With all due respect to Arachnaman, Max Moon is the coolest character to make this list. According to an interview. with WWE.com, the legendary Konnan came up with the character in the early ’90s during his brief stint with WWE. The gimmick was a cross between a robot cartoon Konnan remembers seeing during his time wrestling in Japan and the Lucha Libre style wrestlers he knew from Mexico. Vince McMahon was immediately smitten with the idea and put a lot of money into make it a reality.
The character was made for the ’90s and should have been a huge success. He was a spaceman that was billed as coming from Outer Space, he had an elaborate entrance, a bright, colorful costume, and belonged to a talented and exciting performer. But sometimes, we’re denied great things.
Unfortunately, backstage drama stemmed from this new young wrestler getting all of Vince’s attention (all of this discussed in that WWE interview) eventually resulted in Konnan being fired. The Max Moon gimmick was passed onto Paul Diamond and despite Paul’s best efforts, it just wasn’t a character for him. Max Moon peaked with a loss to Shawn Michaels on the first-ever episode of Monday Night Raw.
Doink the Clown
Look, we all know who Doink the Clown is. There isn’t a single wrestling fan alive that doesn’t know Doink. I understand that. I also know that everyone is aware of the fact that many wrestlers took on the Doink persona. But we respect Matt Borne (RIP) for being the first and one true Doink. And there’s no need to mention is sidekick Dink, because d’uh.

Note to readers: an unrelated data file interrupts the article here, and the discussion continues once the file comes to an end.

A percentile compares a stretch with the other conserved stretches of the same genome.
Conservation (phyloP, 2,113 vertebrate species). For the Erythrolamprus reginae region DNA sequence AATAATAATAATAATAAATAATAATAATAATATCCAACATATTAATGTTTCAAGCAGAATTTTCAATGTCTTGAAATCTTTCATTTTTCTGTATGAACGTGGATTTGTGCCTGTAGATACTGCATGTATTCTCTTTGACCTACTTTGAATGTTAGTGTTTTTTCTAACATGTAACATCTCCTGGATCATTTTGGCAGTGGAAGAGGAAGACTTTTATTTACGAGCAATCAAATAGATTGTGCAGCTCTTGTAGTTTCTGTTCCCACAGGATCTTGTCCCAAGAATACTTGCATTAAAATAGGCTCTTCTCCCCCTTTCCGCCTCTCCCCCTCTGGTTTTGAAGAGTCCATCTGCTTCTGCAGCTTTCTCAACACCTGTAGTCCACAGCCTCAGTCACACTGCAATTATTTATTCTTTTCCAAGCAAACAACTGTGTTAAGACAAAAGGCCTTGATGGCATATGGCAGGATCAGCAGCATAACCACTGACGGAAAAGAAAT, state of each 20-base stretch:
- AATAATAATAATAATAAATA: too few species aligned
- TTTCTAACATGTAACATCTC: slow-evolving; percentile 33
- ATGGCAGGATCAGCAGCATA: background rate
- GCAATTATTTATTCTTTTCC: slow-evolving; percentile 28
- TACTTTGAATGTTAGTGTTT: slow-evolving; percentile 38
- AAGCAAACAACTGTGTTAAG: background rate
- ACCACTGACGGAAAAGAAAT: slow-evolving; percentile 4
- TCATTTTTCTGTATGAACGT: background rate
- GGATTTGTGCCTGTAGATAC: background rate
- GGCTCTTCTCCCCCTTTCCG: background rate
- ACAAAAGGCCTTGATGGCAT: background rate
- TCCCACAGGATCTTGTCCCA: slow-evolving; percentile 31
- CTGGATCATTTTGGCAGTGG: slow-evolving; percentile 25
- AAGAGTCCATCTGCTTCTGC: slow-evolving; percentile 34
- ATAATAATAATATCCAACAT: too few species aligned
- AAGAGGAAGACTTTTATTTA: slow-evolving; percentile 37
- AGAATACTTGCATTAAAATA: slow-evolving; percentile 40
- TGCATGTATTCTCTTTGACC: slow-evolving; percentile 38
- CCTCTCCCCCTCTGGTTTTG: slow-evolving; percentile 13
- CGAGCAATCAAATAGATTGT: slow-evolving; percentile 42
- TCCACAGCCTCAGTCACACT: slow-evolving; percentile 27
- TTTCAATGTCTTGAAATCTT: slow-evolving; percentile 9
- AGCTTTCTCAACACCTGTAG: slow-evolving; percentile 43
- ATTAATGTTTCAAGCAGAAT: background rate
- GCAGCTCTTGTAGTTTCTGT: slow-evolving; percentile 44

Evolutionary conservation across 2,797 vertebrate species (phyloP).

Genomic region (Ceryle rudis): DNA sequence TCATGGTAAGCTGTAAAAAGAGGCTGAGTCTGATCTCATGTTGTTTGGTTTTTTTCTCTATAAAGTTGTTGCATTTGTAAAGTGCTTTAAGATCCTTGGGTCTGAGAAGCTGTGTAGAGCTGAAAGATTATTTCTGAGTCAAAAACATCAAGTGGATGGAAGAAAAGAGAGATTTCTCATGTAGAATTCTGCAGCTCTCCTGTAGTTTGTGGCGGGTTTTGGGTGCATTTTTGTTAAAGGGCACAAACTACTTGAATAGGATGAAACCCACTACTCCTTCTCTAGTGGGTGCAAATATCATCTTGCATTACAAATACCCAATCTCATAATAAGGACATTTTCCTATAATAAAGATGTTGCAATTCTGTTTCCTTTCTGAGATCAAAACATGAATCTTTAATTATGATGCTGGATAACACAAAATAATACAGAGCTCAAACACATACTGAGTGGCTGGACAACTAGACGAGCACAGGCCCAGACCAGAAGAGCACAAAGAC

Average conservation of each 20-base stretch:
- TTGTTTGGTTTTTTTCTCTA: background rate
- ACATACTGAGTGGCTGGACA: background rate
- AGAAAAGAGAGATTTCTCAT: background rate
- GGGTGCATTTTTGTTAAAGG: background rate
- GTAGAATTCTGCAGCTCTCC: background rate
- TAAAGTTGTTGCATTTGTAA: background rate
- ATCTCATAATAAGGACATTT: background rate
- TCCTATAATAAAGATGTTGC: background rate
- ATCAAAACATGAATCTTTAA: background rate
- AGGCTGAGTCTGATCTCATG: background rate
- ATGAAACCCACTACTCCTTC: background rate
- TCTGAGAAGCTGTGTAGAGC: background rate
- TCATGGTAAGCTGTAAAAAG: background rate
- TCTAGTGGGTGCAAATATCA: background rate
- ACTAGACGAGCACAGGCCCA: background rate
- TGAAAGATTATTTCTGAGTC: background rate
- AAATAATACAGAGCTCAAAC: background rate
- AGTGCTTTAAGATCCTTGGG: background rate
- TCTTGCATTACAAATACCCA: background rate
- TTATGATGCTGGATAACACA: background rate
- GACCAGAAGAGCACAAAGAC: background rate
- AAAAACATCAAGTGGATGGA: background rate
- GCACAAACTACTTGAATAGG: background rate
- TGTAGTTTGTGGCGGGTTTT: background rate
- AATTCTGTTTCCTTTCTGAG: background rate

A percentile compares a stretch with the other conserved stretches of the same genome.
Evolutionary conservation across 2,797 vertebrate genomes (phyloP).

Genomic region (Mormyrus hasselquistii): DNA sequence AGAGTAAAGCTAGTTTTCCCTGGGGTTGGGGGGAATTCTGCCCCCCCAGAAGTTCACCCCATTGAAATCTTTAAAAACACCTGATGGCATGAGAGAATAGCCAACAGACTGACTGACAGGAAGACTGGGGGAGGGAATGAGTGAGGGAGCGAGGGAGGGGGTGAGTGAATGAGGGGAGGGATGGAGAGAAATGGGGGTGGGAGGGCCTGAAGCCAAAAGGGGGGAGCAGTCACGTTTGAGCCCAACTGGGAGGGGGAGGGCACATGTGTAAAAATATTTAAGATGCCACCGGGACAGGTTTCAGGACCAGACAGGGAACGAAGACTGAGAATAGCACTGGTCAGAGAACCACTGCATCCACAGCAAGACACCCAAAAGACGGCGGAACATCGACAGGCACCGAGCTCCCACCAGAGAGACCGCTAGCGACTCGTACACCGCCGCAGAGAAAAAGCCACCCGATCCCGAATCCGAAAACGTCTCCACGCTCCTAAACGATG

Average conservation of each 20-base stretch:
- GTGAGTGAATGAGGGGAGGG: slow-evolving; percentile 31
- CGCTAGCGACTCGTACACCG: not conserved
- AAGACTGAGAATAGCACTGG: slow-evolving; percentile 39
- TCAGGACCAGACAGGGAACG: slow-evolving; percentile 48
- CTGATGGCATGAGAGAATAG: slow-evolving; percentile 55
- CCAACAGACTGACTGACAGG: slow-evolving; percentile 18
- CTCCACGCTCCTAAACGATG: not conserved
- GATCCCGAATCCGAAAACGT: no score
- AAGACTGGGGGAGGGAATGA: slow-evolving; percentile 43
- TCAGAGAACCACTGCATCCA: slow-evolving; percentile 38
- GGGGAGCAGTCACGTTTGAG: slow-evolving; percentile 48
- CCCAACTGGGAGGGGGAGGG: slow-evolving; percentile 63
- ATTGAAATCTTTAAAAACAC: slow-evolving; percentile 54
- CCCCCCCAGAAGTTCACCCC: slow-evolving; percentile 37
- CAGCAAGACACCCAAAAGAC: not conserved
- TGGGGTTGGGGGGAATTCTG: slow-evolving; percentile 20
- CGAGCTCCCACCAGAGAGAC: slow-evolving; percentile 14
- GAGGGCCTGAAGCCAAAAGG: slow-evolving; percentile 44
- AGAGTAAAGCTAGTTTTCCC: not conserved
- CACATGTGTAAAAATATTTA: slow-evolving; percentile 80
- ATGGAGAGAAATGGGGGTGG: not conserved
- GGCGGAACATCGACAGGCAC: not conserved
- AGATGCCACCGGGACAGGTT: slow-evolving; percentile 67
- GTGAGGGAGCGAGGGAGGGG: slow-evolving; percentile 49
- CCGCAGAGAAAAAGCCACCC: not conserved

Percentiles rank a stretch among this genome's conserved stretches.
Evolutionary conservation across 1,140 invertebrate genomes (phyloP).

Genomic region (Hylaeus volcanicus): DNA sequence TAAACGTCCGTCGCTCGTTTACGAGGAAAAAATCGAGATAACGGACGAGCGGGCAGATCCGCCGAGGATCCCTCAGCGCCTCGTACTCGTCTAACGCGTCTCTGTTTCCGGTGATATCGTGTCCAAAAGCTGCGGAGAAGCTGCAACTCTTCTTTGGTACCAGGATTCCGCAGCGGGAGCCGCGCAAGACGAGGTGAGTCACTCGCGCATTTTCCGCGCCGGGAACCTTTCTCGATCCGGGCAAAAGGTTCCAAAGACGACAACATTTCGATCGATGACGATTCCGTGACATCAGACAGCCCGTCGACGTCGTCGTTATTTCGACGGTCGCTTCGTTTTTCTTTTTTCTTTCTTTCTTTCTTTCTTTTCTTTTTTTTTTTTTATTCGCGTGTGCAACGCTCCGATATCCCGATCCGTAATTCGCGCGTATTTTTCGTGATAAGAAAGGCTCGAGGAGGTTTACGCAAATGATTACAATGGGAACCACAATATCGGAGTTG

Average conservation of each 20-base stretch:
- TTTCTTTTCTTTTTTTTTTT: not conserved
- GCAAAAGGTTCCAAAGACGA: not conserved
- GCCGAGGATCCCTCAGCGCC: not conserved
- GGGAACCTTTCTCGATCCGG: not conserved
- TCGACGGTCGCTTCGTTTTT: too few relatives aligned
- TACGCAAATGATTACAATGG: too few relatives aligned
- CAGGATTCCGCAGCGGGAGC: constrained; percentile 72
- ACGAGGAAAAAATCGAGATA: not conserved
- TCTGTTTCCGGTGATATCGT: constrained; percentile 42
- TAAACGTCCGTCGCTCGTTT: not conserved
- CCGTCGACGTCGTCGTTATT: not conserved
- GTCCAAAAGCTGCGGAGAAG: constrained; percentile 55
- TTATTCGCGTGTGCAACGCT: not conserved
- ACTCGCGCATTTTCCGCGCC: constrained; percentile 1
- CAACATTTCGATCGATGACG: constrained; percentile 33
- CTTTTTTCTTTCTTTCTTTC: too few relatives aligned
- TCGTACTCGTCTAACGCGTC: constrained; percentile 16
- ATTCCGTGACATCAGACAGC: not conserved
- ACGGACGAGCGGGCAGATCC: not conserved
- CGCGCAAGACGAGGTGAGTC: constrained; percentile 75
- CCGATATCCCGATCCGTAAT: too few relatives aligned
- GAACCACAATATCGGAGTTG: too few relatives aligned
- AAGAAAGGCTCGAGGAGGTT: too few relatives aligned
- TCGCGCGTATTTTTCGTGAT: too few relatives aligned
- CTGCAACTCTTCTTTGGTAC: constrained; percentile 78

With that all being said, I couldn’t possibly write about masked wrestlers and leave out Doink. That would be ridoinkulous. I’ll spare going into any further details of Doink, because we all already know, and instead leave you with this video of Doink doinking it up.
The Handsome Stranger
Dallas-based Global Wrestling Federation had a little three year run in the early ’90s that included some televised events on ESPN. Throughout GWF’s short history a number of wrestlers that would go on to be big name players in the industry passed through their ranks, including Buff Bagwell. Now I loved Bagwell during his WCW days, which I refer to as his Andy Sidaris phase, but everything I can find about his GWF days is pretty lame.